Long, long ago, even before the 2008 global financial crisis, the world’s central bankers, including the Fed, shifted their focus from trying to fight inflation to trying to create it. As we know, however, that pursuit of the holy grail of 2% has taken more than a dozen years, and now that we appear to be there, and well beyond it, in fact, the Fed refuses to believe it.
Ever since the economy began reopening earlier this year, the U.S. year-on-year inflation rate has been rising steadily and strongly, well above the Fed’s 2% target. In May, the YOY rise in the consumer price index hit 5.0%, while the core index, which excludes food and energy prices, rose 3.8%. Looking ahead, it’s hard to see inflation easing anytime soon, given the trend in rising worker’s wages, which once on the books are going to be hard to pull back, especially given the dearth of workers relative to job openings. Prices are also rising due to strong pent-up demand that is far outpacing the supply of goods, due partly to the lack of workers.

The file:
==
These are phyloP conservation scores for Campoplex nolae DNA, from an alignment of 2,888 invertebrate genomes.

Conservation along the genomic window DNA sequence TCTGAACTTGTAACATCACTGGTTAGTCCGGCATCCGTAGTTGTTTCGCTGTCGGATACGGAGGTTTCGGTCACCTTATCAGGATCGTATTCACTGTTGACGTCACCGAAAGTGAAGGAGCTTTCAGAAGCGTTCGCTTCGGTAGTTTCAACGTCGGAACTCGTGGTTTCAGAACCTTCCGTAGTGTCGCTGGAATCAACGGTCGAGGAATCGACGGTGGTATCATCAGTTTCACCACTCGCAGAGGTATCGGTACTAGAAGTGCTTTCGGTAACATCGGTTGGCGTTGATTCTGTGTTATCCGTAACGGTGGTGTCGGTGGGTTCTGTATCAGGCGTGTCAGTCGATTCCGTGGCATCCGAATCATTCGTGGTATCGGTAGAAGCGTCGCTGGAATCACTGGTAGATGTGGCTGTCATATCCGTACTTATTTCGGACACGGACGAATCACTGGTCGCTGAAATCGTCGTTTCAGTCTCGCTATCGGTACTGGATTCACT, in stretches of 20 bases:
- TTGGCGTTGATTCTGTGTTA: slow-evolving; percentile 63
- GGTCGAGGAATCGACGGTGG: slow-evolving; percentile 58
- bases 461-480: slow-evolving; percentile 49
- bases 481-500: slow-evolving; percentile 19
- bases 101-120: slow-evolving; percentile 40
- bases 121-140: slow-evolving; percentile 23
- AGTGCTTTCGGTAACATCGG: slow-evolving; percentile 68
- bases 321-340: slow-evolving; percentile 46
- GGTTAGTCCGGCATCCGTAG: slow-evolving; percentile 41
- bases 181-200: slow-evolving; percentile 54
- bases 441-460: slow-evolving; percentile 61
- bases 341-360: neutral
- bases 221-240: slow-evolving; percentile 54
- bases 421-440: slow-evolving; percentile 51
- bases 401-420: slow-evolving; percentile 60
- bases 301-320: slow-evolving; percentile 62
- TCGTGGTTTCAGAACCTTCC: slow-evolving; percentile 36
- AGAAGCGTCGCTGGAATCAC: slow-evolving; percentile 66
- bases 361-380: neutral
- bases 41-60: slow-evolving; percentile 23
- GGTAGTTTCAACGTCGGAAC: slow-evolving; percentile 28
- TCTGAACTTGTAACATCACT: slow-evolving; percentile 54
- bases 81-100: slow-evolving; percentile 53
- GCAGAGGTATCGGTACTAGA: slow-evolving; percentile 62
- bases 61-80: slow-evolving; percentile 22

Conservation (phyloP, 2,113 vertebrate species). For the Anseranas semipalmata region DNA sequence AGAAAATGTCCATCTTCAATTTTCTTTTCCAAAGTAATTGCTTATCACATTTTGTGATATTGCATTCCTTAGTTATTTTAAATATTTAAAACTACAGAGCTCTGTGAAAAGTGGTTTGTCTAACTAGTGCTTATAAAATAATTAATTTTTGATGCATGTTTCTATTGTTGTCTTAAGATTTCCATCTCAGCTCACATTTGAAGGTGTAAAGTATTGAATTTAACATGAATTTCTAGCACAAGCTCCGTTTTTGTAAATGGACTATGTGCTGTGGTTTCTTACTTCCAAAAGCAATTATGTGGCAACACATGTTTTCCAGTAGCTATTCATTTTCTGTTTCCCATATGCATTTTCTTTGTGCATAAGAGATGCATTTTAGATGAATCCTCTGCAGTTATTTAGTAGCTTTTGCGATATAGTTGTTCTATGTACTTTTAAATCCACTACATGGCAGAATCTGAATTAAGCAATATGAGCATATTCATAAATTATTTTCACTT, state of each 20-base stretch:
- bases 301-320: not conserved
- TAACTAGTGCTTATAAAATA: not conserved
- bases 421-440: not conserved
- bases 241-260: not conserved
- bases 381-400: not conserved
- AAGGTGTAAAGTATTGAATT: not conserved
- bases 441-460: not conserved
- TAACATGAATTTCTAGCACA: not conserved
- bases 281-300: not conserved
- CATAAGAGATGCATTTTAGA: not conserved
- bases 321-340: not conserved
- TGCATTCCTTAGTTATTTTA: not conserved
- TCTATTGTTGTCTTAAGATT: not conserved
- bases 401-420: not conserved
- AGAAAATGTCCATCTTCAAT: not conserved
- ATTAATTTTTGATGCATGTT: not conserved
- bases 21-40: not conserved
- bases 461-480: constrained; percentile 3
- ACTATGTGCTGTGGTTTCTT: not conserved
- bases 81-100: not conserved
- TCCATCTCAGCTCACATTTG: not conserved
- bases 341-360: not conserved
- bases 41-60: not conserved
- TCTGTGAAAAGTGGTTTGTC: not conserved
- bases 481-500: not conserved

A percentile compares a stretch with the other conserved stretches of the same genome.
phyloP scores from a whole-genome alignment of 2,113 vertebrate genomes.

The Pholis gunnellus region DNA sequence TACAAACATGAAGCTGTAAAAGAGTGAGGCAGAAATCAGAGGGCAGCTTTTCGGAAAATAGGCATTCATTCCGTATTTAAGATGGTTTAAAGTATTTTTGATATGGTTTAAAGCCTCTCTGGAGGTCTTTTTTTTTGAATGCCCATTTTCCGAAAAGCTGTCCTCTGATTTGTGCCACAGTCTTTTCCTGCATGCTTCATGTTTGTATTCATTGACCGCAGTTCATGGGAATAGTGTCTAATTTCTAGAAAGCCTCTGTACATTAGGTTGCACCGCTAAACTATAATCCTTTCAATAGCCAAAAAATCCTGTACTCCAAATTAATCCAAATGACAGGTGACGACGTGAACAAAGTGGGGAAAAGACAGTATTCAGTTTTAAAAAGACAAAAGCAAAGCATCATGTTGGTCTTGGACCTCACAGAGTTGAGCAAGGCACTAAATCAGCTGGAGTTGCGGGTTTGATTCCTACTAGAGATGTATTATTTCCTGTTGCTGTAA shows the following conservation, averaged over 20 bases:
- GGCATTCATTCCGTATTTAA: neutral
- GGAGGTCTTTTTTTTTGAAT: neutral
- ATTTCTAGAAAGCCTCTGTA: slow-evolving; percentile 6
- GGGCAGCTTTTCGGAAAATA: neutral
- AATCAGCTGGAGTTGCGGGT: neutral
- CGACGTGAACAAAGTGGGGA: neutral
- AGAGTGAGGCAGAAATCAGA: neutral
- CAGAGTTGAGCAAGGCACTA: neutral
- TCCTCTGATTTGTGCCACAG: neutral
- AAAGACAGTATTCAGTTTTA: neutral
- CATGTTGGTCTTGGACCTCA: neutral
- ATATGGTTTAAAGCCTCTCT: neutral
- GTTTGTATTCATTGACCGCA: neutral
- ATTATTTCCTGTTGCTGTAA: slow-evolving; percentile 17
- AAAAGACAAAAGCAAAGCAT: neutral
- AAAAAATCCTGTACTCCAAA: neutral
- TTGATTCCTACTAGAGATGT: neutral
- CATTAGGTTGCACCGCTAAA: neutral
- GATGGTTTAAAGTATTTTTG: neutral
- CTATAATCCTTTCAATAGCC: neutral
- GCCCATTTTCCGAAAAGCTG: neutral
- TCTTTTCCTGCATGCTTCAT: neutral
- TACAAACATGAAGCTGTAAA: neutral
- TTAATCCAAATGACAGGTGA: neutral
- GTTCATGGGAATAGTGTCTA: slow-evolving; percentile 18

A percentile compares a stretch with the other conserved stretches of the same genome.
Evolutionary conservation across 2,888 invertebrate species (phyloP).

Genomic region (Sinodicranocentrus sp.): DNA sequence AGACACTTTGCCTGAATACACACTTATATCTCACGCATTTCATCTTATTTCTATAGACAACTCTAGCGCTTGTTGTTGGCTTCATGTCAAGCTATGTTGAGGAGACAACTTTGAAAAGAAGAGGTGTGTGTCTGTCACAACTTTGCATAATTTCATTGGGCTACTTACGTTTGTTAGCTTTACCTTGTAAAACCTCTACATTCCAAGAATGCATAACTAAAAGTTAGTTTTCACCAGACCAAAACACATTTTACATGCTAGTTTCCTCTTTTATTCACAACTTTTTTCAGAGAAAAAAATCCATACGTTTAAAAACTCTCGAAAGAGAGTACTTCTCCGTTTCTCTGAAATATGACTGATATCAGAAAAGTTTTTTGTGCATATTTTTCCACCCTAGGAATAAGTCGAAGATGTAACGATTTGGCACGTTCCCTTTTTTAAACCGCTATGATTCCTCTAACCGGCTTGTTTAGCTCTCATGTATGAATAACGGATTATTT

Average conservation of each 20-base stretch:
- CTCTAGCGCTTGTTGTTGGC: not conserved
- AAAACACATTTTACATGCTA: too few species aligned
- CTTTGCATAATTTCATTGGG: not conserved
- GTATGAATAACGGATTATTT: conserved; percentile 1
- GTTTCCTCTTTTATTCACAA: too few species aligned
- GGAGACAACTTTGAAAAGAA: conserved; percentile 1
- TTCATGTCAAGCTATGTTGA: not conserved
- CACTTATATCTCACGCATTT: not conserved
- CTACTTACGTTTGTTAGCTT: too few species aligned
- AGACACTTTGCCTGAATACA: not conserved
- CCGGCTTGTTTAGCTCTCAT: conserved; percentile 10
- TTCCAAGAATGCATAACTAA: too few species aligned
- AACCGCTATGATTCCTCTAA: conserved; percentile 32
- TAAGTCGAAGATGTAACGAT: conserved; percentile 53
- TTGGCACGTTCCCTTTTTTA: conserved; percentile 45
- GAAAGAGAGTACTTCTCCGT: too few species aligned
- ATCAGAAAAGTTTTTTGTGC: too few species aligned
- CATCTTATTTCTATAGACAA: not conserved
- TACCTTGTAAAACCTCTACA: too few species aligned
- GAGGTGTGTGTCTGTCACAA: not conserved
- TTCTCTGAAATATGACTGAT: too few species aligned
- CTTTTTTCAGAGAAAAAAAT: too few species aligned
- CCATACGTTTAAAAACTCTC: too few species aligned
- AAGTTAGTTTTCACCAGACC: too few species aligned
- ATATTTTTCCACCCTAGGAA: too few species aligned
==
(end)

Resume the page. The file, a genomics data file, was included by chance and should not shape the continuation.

Yet Fed Chair Jerome Powell continues to insist that this recent surge in inflation is “transitory,” a mere temporary reaction to the economic reopening.
Is he saying that because he really believes it, or because he’s worried what will happen if the Fed starts to turn down the juice, even a little bit, and with a fair warning? Continue reading "Don't Fear The Taper"